Civilian and fashion-industry appropriation of military attire is so central to everyday dress that it has somehow become unremarkable. Bell bottoms, along with the more readily associated pilot’s flying jacket, trench coat, cargo pants and camouflage, were military imports. Even the now ubiquitous T-Shirt had its origins in the US Navy of 1899, well before it was popularised by Marlon Brando as the World War II veteran Stanley Kowalski in A Streetcar Named Desire (1951) and subsequently exploded in the 1960s and 70s (an eerily similar trajectory to LSD). For this reason, it feels appropriate that alongside a washed-out life jacket on the clothing rack, we find a plain white T-Shirt with no clear alterations or adaptations aside from the new label sewn into its collar. Post 1980s, after the undesirable Vietnam War connotations dissipated, the aesthetics of new militarism came to signify “hipness”. The actual and metaphorical dirt of war was washed away. It is perhaps here that we arrive at Veal’s bleached interrogation room.
White has been a major component of the Maison Martin Margiela brand strategy since their inception in 1988: from their four-stitch “ghost” tags and the white lab coat staff uniform to the white paint covering the walls, floor, telephone, TV, cash register, shoes and clothes in their first store in Paris. Like other high-end labels such as Comme des Garçons, Helmut Lang and Junya Watanabe, Margiela’s clothes have made extensive use of the minimalism of utilitarian and military aesthetics—signalling cool, detached, chic political neutrality despite their often clearly political points of reference. To draw attention to fashion’s non-neutrality, its endless palimpsestuous pastiche or industrial whitewashing, is to reveal the dark side of its coolness — its own dangerous militancy.
On the wall to the right of the clothes rack is a barely perceptible square of plain white blotter paper, characteristically perforated into smaller squares and itself camouflaged on the white gallery wall. One of the items on the table was a blank ID lanyard with diamante embellishments in varying states of decay. On closer inspection, instead of an ID there was more of the blank blotter paper. While LSD is odorless and colourless, a tab of acid would generally include some elaborate fractal art or at the very least a trad 1990s smiley face. The outrageously vibrant geometric prints, unstructured silhouettes or illegible lettering of Wes Wilson rock posters most readily associated with psychedelia are not to be found here. However, much like military uniforms, the aesthetics of psychedelia are another similarly fated appropriation. From Emilio Pucci’s 1960s designs to Anna Sui’s 1990s revival, through to the Zara TRF S/S18 “Spring Games” Collection, there is a reason that Werner Sombart once called fashion “capitalism’s favourite child”. Beyond fashion’s Dionysiac values of ornamentation, excess, waste and its compulsive attraction to the new with its firm seasonality, the apple doesn’t fall far from the tree in that there is seemingly nothing that fashion can’t subsume.
While Summer 20/21 is (strictly) “showroom and sales” and hence unapologetically commercial, the fact is that many of these items are not desirable in the same way as a typical new collection or the BLESSbeauty Hairbrush might be. A case in point is the old silicone highlight cap. Nor is the Summer 20/21 season preceded, or likely to be followed by, a Fall/Winter collection. The show works much more like a strange interrogation or evidence room composed of exhibits A, B and C—traces of the human history of psychological warfare, noticeably rinsed of their origins but nevertheless pointing towards a real-life fashion conspiracy theory.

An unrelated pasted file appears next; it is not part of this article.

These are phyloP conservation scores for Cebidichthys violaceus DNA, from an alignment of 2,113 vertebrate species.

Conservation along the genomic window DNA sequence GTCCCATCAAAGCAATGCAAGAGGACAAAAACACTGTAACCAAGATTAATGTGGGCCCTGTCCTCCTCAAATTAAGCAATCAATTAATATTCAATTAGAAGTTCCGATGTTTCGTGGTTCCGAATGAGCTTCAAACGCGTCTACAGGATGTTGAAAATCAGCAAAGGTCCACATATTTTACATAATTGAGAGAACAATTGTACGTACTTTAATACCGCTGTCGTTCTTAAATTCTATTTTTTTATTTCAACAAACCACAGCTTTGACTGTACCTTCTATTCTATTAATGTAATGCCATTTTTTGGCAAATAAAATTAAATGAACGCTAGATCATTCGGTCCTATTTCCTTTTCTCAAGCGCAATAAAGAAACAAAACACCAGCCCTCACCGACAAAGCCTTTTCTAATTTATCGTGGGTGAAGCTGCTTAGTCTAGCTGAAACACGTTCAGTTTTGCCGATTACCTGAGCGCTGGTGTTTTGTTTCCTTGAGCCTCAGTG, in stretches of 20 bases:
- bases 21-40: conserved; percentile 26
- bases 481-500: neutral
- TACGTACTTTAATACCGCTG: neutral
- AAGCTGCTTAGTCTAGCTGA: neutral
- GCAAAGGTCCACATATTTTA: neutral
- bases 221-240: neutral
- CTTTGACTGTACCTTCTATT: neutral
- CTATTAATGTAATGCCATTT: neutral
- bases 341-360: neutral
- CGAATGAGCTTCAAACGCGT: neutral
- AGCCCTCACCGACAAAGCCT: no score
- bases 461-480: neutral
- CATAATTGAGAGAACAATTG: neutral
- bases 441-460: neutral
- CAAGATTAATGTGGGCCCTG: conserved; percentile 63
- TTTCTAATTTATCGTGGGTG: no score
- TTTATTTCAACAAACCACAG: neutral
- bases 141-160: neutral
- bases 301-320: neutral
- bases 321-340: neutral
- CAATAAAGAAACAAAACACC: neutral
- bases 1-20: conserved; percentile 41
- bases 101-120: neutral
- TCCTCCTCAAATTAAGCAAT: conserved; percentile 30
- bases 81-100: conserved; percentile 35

Fashion performs the function of camouflage beyond dress or uniform—cosmetics hide blemishes, perfume masks body odours, clothing hides the shape of the body. The blemishes, stench or contours of life are masked by it. In Summer 20/21, we are guided to ask what is hidden—right down to the Big Brother Uncut board game cards which elicit responses to four categories of personal questions: Relationship, Romance, Fantasy & Desire. In the Relationship category, many of the questions relate to fashion: “What clothes do you wear specifically to pick up?”; “What era had the worst fashion?”; “If you suddenly have to go to the shops and you’re wearing your old clothes what would you do?”; “What’s the most you’ve spent on fashion in one day?”; “Have you ever had sex with your shoes on?”; and so forth.
To reference the ADF at this particular moment in history is a multifaceted move that also hints at the hidden. It brings us to the recent Inspector-General of the Australian Defence Force Afghanistan Inquiry that recommends a total of 36 incidents be referred to the Australian Federal Police for criminal investigation on the basis of serious war crimes—including photos of soldiers drinking from a dead Taliban fighter’s prosthetic leg. The long-running probe and landmark inquiry investigates 25 current or former ADF personnel for either carrying out the offences or at least being “accessories” to the incidents and is just the most recent development in the legacy of secrecy, fabrication and deceit in the Australian special forces deployment in Afghanistan. Chinese propaganda artist Fu Yu (AKA Qilin/Wuheqilin) notably referenced these events with a digital artwork depicting an Australian soldier shrouding an Afghan child in the Australian flag and holding a knife to her throat. It is accompanied by the text, “Don’t be afraid, we are coming to bring you peace!” A work (essentially a meme) that PM Scott Morrison laughably demanded an apology for. He spent more time promoting his side of the story on WeChat (quickly removed by the platform) than addressing the actual war crimes it references.
One bracelet, which uses a similar structure to some of Veal’s previous accessory designs, includes fragments of metal and broken jewellery held together in the shape of a bangle by a thick plastic tube. A pendant enclosed in the structure, slightly tarnished at its edges, has the word “HOPE” engraved on it. It’s difficult to tell whether this is some sort of survivalist encouragement, a sobriety coin to be taken in tandem with the life jacket or whether it suggests that hope like peace is just a relic, a recuperated accessory.